The report says trade opportunities in the cheese market will remain broadly favourable, underpinned by increasing demand in emerging markets along with deficits as their domestic production remains limited.

“Over the past five years, Asia has emerged as the cornerstone of growth in global cheese trade as low per-capita cheese consumption, population growth, westernisation of diets and a growing preference for full-fat dairy all provide a platform for growing demand,” Mr Harvey says.

“The long-term trend towards eating out of home has also fuelled growth in the full-service Quick Service Restaurant (QSR) channel, particularly for mozzarella cheese on pizzas and processed cheese for burgers.”

He says while China has emerged as a key destination for cheese, with cheese imports forecast to grow from around 150,000 metric tonnes to more than 200,000 metric tonnes by 2024, growth prospects in the broader Asian continent should not be underestimated.

“Japan is still the world’s largest cheese importer,” he says, “while South Korea also remains integral to the global cheese balance. And in Indonesia, Malaysia, the Philippines, Singapore, Thailand and Vietnam, their combined import volume of cheese is forecast to reach around 190,000 metric tonnes in the next five years.”

But this is coming off a very low base, he says, with China’s cheese consumption sitting at less than 0.2 kilograms per person and less than three kilograms per person in Japan. This is compared to per capita consumption of around 20 kilograms in a western economy.

Storm clouds ahead

The report cautions it will not all be smooth sailing for cheese exports going forward, with a number of risks and headwinds which have the ability to disrupt the global cheese market and present an “integration and execution” risk for cheese companies.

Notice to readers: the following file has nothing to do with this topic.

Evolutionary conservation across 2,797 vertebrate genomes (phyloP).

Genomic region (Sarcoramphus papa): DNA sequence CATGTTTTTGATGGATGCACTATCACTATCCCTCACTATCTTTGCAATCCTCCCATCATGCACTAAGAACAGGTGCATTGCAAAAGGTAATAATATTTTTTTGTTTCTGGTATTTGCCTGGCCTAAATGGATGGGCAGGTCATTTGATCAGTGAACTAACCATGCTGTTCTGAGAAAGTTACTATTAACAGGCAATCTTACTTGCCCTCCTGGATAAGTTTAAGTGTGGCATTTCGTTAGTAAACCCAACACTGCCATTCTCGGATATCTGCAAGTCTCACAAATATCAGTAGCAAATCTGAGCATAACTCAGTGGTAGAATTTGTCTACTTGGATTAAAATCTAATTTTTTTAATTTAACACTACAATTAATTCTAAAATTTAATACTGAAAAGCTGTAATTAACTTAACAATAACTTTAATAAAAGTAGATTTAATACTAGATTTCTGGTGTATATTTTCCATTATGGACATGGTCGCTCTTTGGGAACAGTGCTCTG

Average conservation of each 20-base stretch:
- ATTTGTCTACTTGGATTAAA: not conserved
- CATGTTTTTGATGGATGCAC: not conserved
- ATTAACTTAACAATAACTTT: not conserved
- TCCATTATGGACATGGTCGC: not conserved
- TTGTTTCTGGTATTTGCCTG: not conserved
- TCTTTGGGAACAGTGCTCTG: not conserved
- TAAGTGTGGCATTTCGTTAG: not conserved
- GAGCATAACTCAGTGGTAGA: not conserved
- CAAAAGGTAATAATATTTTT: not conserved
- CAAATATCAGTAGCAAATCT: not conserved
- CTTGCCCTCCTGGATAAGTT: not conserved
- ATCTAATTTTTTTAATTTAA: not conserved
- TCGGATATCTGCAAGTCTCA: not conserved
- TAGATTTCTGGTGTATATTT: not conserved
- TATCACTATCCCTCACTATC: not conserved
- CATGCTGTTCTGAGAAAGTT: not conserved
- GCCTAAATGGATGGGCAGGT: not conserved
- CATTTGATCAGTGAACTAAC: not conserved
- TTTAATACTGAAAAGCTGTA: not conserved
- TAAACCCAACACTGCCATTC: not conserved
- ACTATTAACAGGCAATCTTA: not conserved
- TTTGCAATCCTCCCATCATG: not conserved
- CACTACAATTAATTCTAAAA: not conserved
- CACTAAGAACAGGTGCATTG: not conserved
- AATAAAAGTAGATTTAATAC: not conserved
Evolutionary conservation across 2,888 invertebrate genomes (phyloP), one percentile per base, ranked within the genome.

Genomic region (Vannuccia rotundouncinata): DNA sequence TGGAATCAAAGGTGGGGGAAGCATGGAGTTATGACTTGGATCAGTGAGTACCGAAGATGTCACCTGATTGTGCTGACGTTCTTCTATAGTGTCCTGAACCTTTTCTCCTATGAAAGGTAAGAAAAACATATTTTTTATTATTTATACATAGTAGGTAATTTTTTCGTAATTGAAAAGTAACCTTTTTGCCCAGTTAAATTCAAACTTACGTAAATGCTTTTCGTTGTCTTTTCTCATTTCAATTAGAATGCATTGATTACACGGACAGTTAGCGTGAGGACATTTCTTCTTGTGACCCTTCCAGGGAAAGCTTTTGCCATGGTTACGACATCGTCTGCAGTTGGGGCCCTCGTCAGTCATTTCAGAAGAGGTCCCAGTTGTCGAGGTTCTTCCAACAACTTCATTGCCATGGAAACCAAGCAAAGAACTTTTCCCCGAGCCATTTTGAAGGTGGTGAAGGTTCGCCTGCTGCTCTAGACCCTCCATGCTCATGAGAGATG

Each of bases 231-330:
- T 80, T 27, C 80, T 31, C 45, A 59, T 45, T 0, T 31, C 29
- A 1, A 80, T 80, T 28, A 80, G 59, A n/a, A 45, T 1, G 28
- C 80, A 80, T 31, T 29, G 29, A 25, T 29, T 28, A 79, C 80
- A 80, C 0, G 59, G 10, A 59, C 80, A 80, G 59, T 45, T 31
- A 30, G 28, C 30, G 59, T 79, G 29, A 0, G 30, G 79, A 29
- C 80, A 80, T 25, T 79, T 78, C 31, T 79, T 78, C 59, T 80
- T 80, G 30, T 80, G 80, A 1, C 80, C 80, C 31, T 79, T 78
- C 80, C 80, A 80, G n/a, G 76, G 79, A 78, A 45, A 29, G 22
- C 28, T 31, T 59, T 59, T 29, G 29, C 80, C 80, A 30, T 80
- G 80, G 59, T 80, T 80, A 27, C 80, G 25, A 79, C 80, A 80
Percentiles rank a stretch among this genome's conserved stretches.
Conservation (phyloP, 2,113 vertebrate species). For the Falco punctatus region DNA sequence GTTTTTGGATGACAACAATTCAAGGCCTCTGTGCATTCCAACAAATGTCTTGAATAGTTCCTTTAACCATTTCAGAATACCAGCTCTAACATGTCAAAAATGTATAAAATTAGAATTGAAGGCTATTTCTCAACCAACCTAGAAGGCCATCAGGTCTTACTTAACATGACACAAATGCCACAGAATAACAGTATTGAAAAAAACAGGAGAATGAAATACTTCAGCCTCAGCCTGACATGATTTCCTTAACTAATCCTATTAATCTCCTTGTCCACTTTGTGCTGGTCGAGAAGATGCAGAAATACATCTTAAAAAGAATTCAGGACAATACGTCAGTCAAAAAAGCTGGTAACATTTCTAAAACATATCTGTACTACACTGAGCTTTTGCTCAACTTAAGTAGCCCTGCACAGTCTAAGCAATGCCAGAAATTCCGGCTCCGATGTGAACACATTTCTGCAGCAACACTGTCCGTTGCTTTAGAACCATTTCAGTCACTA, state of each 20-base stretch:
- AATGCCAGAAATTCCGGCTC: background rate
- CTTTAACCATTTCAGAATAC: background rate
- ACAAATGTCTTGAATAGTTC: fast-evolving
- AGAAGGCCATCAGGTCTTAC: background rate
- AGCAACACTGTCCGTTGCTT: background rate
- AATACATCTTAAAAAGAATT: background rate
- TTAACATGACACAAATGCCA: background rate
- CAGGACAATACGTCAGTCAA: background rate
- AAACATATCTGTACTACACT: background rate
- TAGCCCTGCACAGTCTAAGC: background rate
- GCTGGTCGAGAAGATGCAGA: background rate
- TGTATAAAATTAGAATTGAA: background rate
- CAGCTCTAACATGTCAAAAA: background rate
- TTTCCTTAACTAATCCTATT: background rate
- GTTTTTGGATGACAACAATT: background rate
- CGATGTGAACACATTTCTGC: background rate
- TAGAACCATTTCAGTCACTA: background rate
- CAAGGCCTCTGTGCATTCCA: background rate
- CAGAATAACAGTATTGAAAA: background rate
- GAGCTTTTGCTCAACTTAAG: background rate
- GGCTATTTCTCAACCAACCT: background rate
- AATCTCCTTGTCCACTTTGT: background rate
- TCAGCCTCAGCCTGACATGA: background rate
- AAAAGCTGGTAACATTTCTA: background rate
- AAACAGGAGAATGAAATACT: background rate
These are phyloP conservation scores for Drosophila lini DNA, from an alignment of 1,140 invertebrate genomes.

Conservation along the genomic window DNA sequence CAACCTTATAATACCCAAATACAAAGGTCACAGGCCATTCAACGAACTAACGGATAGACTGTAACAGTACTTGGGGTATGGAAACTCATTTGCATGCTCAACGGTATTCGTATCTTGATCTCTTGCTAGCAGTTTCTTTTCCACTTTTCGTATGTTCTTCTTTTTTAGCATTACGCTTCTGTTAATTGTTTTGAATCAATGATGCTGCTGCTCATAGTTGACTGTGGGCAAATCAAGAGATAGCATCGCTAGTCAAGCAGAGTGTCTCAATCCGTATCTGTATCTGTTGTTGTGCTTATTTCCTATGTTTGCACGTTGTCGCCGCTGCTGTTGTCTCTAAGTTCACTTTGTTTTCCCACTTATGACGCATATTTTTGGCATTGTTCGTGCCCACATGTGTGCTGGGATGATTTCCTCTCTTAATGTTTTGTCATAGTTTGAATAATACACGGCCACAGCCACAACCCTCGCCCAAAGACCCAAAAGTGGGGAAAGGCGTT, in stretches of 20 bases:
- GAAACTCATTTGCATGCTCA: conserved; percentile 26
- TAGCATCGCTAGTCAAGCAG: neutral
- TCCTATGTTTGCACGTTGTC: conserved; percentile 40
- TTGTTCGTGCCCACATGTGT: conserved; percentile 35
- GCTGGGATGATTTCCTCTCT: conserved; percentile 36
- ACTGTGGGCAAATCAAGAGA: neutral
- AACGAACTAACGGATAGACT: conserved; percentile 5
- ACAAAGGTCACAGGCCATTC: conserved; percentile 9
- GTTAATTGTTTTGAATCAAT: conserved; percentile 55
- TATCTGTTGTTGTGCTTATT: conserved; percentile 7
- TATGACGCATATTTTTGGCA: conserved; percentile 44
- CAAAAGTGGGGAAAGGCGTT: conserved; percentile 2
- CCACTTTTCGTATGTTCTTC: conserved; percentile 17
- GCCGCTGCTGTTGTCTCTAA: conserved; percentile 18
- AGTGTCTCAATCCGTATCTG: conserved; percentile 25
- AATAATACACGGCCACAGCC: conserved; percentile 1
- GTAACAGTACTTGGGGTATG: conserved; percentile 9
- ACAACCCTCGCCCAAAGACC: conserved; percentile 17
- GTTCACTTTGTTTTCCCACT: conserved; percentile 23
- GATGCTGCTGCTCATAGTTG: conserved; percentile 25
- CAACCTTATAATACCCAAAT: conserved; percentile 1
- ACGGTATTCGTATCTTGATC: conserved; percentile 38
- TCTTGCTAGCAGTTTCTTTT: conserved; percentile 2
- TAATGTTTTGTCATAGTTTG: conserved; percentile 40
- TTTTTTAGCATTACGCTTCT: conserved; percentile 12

“These heightened risks include broad macroeconomic headwinds, with a slowing global economy, and a sluggish recovery, which could negatively impact consumer spending,” the report says.

In particular, Mr Harvey says exporters are having to contend with an increasingly volatile trade environment “with mounting tensions between the US and China and more recently, the US and EU, as well as retaliatory tariffs and Brexit, which have the potential to disrupt over 500,000 metric tonnes of internal EU cheese exports to the UK”.

And, he warns, Australian exporters are not immune to the heightened trade risk. “Some dairy exports have seen disruptions to the Chinese market and, while cheese trade has not been impacted as of yet, there are lingering trade tension risks that could escalate,” he says.

Australia’s way forward

Mr Harvey says with Australia – and indeed many global exporters – just emerging from the cycle of increased investment in cheese capacity, some of which still needs to come online, a more conservative approach to investment is warranted going forward.

“In Australia, investment is likely to slow of its own accord given the drop in the national milk pool,” he says, “but in other exporting nations, the key to success will include staying agile, maintaining access to key offshore markets, scaled manufacturing and a culture of innovation.”

Global competition in the global cheese market is also set to remain fierce, he says, “with China fueling the race to conquer the Asian cheese market”.

“But Asia will remain a key market for Australian cheese exports,” he says, “with Australian product having a good presence in the market and longstanding investment in market development putting us in good stead for the future.”